Some of the first stressors faced by children from infancy through the preschool years are related to illness and hospitalization. Separation anxiety, also known as anaclitic depression, particularly affects children age 6-30 months. There are 3 stages of separation anxiety: protest, when the child refuses attention from others, screams for the parent to return, and cries inconsolably; despair, when the child is withdrawn, quiet, uninterested in activities or meals, and displays younger behavior (eg, use of pacifier, wetting the bed); and detachment, when the child suddenly appears happy and interested in building relationships.
Nursing care of hospitalized clients experiencing separation anxiety focuses on maintaining a calm environment and a supportive demeanor to build trust between the nurse and the child, and encouraging connection with family and familiar environments, even when they are absent. Key interventions include:
Encouraging the parents to leave favorite toys, books, and pictures from home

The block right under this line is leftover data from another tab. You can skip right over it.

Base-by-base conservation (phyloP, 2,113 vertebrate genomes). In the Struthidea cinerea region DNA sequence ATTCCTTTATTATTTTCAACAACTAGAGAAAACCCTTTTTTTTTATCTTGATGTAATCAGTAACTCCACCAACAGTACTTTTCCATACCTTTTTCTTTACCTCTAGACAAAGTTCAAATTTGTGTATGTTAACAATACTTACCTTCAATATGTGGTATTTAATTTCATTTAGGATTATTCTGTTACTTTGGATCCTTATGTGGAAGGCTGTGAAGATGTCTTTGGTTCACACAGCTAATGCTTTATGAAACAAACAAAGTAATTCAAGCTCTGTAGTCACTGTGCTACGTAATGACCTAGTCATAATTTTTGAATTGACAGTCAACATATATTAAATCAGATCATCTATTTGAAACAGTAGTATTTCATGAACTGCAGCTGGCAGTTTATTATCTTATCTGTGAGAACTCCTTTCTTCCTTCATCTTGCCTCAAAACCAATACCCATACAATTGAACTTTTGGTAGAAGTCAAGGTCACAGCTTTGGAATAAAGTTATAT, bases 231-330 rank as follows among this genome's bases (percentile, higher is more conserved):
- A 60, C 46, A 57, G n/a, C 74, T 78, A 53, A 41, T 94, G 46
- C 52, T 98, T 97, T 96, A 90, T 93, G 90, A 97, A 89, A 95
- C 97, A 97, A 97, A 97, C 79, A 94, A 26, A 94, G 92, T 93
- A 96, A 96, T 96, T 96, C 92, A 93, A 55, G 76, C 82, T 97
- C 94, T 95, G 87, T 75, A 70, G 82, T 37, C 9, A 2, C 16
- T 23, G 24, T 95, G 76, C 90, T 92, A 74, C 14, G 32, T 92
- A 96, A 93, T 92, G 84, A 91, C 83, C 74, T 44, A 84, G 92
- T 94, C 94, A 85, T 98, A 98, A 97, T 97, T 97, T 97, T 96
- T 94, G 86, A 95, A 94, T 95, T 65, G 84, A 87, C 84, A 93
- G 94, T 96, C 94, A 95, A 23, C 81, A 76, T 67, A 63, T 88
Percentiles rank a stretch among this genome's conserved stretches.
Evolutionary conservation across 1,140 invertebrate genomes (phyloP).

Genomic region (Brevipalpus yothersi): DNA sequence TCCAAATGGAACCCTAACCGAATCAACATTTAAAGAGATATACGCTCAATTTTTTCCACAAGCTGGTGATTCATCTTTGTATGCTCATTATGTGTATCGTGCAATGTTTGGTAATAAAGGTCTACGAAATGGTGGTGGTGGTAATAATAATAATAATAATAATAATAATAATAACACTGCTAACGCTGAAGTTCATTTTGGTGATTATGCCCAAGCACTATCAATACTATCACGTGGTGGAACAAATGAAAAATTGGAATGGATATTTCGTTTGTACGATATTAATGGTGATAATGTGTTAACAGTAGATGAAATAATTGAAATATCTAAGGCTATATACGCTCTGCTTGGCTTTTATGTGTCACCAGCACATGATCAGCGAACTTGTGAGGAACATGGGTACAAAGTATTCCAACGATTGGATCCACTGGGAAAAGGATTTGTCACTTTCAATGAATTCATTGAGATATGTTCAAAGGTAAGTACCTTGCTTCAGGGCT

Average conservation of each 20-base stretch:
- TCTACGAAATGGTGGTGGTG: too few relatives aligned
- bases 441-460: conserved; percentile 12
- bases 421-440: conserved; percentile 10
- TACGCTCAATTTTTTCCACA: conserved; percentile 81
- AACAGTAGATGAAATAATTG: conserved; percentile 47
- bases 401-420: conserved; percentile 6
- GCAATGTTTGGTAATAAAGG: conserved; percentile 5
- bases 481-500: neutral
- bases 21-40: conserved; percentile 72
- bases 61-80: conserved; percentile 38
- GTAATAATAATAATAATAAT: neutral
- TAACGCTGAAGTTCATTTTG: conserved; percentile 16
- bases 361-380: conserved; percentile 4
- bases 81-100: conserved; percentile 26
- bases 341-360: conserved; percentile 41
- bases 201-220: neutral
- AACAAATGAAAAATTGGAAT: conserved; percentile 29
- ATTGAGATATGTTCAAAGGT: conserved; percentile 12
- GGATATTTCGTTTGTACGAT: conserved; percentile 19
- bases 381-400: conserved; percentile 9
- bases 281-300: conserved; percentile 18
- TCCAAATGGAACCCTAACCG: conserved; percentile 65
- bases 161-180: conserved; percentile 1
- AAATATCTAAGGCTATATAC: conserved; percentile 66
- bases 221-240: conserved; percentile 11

Establishing a daily schedule that is similar to the child's home routine
Maintaining a close, calming presence when the child is visibly upset
Facilitating phone or video calls when parents are available
Providing opportunities for the child to play and participate in activities
(Option 3) When the child is visibly upset, it is important to provide a calming presence and implement strategies to reduce the child's anxiety. Leaving the child alone at such times can further increase stress.
(Option 5) Providing pictures of the child's family is actually beneficial, as it reminds the child of something familiar and safe.
Educational objective:Toddlers and preschool-age children experience separation anxiety in response to the stress of illness and hospitalization. Key nursing interventions to alleviate separation anxiety include encouraging the presence of favorite items, establishing a daily routine, providing opportunities for play, facilitating phone calls with the parents, and providing support when the child is upset.